- Financial services giant Fidelity Investments said that it will allow investors to put up to 20% of their funds into Bitcoin.
- The firm plans to add support for other digital assets as well in the future.
America’s financial services giant Fidelity Investments has brought an interesting proposal for investors. On Tuesday, April 26, the Wall Street Journal reported that Fidelity will allow investors to add a Bitcoin account to their 401(k) retirement plans.
This is a big development considering that nearly 23,000 companies are using Fidelity to administer their retirement plans. With this plan, the Boston-based financial giant would facilitate a Bitcoin account in the 401(k) retirement plan.
Under this plan, Fidelity will allow investors to put nearly 20% of their funds into Bitcoin. The WSJ report noted that the planned sponsors can lower this threshold at their will. Dave Gray, head of workplace retirement offerings and platforms at Fidelity Investments said that the decision comes on the backdrop of growing demand from clients. Gray further added:
We started to hear a growing interest from plan sponsors, organically, as to how could Bitcoin or how could digital assets be offered in a retirement plan.
Gray also explained that the plan shall be initially limited to Bitcoin. However, they’re open to adding more digital assets in the future. For the Bitcoin account, Fidelity will be charging an account fee of 0.75-0.90%. This can vary based on some other aspects such as the employer or the amount invested.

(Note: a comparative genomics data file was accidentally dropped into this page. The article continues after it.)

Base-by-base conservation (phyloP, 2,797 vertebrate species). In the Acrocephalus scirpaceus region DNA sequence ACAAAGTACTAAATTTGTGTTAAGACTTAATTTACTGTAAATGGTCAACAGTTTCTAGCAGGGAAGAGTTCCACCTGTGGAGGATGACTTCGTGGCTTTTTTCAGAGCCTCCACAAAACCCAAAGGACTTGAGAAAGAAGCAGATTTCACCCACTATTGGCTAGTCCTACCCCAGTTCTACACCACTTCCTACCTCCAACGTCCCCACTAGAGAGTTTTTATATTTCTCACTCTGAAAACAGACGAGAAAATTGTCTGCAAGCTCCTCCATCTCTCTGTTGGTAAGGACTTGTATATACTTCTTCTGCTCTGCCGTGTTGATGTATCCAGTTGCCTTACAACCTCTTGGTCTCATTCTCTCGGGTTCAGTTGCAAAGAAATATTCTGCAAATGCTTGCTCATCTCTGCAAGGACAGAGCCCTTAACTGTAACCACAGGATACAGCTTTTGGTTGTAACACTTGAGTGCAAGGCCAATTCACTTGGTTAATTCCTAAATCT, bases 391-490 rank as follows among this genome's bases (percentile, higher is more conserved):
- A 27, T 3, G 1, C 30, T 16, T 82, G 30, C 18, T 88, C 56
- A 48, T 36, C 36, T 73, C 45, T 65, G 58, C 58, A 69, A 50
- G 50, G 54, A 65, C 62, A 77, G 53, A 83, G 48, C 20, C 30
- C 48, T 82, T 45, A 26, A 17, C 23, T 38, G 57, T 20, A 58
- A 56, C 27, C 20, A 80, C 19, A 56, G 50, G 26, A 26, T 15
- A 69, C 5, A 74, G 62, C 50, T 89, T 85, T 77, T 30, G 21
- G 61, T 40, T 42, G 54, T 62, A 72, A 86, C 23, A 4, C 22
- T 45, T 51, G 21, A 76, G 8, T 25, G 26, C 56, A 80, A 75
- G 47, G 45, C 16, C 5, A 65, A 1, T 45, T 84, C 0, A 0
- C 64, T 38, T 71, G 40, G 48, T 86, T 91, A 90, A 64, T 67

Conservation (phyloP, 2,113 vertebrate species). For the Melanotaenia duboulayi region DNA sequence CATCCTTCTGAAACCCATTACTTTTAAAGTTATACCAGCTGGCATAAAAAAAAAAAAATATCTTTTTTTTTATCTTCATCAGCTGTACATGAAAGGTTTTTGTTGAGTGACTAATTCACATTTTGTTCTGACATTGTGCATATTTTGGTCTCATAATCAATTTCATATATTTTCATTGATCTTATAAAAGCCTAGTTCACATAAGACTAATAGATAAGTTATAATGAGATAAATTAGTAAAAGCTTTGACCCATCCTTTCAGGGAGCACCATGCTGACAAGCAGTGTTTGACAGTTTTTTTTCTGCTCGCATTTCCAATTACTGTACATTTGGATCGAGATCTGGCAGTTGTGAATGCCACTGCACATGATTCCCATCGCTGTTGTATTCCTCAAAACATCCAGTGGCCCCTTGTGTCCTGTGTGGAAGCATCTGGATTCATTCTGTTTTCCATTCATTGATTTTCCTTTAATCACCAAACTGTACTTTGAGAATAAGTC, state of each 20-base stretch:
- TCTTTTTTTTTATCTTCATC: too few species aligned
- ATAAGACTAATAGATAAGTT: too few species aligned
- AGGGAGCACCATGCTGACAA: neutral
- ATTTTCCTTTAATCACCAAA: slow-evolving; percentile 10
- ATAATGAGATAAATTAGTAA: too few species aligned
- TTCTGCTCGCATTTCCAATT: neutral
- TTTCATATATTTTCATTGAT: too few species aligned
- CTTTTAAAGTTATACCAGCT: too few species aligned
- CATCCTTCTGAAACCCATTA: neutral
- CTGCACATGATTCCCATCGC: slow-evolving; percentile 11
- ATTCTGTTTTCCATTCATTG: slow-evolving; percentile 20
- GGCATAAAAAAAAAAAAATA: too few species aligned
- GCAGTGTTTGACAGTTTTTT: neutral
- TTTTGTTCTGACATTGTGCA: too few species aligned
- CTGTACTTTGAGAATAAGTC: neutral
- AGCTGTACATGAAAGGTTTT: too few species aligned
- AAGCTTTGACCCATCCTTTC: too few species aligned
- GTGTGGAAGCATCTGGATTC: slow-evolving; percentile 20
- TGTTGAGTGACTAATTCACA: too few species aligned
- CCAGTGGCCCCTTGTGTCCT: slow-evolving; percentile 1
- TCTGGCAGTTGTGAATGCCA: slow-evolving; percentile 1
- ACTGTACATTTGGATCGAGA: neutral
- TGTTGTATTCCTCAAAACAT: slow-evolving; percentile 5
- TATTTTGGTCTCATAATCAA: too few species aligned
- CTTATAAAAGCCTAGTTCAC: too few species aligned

Labour Department’s Take on Crypto Investments in 401(k)
Last month, the U.S. Labor Department issued a compliance document stating that it is putting a close watch on crypto investments in 401(k).
Thus, it has asked investors to maintain “extreme caution” citing issues of theft, fraud, and financial losses. Besides, the U.S. DOL has also warned that any major crypto investments in retirement funds can draw strong legal action.
The DOl argued that 401(k) is a retirement plan for Americans and exposure to a volatile asset class such as crypto isn’t much desirable. The DOL stated:
At this early stage in the history of cryptocurrencies, however, the U.S. Department of Labor has serious concerns about plans’ decisions to expose participants to direct investments in cryptocurrencies or related products, such as NFTs, coins, and crypto assets.
Apart from crypto being speculative and volatile, lawmakers have other concerns as well. One of the biggest concerns has been the custodial services for digital assets. Cold storage management is not quite easy for retail players and hot wallets offered by exchanges have been immune to hacking. On the other hand, some analysts have also cited major concerns with crypto valuations.
Some corporate firms such as MicroStrategy have already adopted Bitcoin-based 401(k) plans